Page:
This doesn’t even take into consideration that people are doing real damage to themselves and their families through their unhealthy choices.

With this much at stake, why wouldn’t a responsible organization get invested in wellness?

It almost feels like an imperative to create healthy organizations that proactively help employees make healthier decisions. In fact, if we are willing to dictate how employees dress when there’s so little at stake, why wouldn’t we offer help with what they eat or how much they exercise when there’s so much at stake?


Related Reading:

Wellness 2.0

Why Employee Well-Being is Vital to Work Performance

How (and Why) to Check in With Your Employees Now More Than Ever

Sending My Kids Back to School Broke Me

Style Matters in HR
Style Matters in HR 150 150 Jason Lauritsen

Today, I attended a seminar.  My schedule is busy, so I try to chose wisely how I spend my time.  The topic was of interest to me.  The speaker was flown in and touted as an expert.  I had high expectations.  My mistake.

Here’s a short summary of my experience of the session:

  • The presenter seems like a smart guy who clearly knows his stuff.
  • The presenter is also a guy who has some great experience and has probably done some good work.
  • The topic was interesting and a lot of content was shared.
  • I left early because the overall presentation design and delivery was terrible. 
Today should have been an engaging, educational experience for me where I took away great lessons to help my organization.  BUT, because the presenter lacked some very basic presentation skills, I lost out.  That sucks.  Maybe I’m lazy that way, but if I feel like I’m having to work as hard as the presenter to extract the meaningful information from the session, I check out.  Don’t get me wrong, I made a couple of notes, but it could have been so much more.  
All too often, presenters assume that if they put together powerpoint slides with tons of data, that it doesn’t matter how they deliver it or how polished the presentation is.  WRONG.  This is a trap that I’ve seen HR pros and others fall into over and over.  They assume that they don’t need to work hard on presentation design when it’s an internal presentation.  They assume that style doesn’t matter.  In fact, I’ve even heard HR folks criticize others who invest in style as if it’s cheating or something.  This makes for rambling, data overkill presentations that are ineffective at best or credibility killers at worst. Don’t do it.   
If you want to stand out as a rock star in HR, invest your energy and time in knocking presentations out of the park.  (Note: A presentation doesn’t have to be in front of a large audience.  It can be simply presenting an business case or idea to your boss.)  Here’s how it’s done.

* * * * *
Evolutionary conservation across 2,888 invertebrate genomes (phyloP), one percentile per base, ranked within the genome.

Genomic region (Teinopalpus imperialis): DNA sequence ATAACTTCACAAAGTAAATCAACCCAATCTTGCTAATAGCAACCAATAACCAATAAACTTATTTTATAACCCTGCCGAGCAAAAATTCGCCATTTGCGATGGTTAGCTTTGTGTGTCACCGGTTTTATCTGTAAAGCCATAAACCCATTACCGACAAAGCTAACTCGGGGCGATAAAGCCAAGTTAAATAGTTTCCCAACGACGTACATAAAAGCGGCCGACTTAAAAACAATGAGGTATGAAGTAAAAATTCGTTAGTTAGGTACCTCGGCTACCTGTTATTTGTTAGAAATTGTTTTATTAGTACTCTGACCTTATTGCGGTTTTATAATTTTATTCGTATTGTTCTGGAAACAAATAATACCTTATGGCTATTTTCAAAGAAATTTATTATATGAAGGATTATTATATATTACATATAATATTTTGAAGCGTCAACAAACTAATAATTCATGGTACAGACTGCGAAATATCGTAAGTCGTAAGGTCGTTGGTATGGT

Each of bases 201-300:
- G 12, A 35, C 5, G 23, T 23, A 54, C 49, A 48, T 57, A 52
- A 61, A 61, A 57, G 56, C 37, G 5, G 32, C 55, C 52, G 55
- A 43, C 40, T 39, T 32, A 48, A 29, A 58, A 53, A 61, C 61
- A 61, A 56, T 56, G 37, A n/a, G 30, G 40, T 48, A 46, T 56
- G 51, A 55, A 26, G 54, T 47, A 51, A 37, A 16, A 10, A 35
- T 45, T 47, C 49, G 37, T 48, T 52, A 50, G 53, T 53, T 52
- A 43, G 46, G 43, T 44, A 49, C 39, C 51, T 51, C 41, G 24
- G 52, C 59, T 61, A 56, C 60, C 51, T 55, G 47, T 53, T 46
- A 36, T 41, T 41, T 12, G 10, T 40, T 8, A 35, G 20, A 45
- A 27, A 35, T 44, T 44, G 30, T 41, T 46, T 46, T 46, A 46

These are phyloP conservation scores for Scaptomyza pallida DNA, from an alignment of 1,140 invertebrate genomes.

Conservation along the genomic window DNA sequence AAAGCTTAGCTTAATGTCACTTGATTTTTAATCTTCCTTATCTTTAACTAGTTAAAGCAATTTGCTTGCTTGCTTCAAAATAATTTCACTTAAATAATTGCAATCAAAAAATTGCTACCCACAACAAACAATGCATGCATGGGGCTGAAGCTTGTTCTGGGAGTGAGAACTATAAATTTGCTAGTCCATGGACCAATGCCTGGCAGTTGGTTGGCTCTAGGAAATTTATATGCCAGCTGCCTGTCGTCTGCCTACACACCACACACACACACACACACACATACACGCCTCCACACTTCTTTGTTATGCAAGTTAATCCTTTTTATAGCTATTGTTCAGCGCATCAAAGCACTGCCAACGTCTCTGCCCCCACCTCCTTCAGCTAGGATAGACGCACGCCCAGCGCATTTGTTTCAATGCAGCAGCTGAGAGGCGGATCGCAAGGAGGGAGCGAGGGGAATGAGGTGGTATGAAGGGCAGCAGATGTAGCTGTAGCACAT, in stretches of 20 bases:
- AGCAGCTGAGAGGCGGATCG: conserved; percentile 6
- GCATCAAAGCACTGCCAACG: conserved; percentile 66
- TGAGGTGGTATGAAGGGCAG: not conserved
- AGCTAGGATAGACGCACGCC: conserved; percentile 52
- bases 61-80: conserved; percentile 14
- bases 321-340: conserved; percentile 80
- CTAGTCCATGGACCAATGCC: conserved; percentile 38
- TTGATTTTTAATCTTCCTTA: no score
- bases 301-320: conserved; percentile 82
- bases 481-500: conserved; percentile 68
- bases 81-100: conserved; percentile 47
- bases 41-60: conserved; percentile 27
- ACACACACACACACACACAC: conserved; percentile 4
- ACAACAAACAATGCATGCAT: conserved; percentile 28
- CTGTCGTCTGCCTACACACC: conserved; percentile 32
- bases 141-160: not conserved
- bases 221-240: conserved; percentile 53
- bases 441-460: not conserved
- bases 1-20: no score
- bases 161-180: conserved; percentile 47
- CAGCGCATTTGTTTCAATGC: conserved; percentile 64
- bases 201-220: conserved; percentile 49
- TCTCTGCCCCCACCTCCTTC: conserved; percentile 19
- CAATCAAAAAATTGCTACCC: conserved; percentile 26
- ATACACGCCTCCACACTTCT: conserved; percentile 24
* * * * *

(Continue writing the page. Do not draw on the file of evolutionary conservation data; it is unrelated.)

1. Study how to design great presentations (there’s lots of online resources out there) and put that to work.  
  2. Write out the speaking part of your presentation word for word. 
  3. Revise those words until they are just right.  
  4. Then, rehearse until you can do it in your sleep.  This programs the words into your brain so when you make the presentation, even if you are nervous, the words will be there.  
  5. Finally, find a couple people you respect and do the presentation for them and have them give you some critical feedback.  Use that feedback to tweak things to make it better.  
  6. Dazzle your audience.   
Taking the time to put a little style and polish in your approach will set you apart from your peers.  You don’t need to have the most experience or knowledge to seize this advantage.  Great presentations build credibility and credibility puts you in the game.
One versus Many
One versus Many 150 150 Jason Lauritsen

The holy grail in HR seems to be to find a system or process that will impact every employee and affect change uniformly across the board.  We strive to build performance management and talent management processes that can be applied at every level across the company.  We look to find a way to get all managers to embrace the same best practices and become better leaders collectively.  We spend money on consultants and technology that seem to hold the promise of this elusive holy grail.  We want a clean, easy and elegant solution to our organization’s people problems.  

The problem is that HR is about working with (and changing) people.  People are complicated and messy.  I, just like everyone else, still spend hours in pursuit of the elegant process-driven approach to broadly changing employee behaviors because these approaches have merit.  But, the underlying truth of the work we do in HR is that each person is unique and they change on their own terms and at their own speed.  And, much more importantly, change within an organization actually happens one person at a time.  

This is where my thinking has taken a turn in recent years.  It’s not a new thought, it just took me a while to arrive here.  Given that our role in HR is to impact employee behavior company-wide while change in behavior happens one person at a time, we appear to have a dilemma.  However, when you break down how organizations of people work, there are key players within the organization who have broad influence on how others in the organization choose to behave.  In essence, if you get these people to change, the rest of the organization will follow.  Here are a few of the key groups:
  1. Executive leaders.  Clearly, the group with the most significant influence.  But, we don’t always have access to these folks.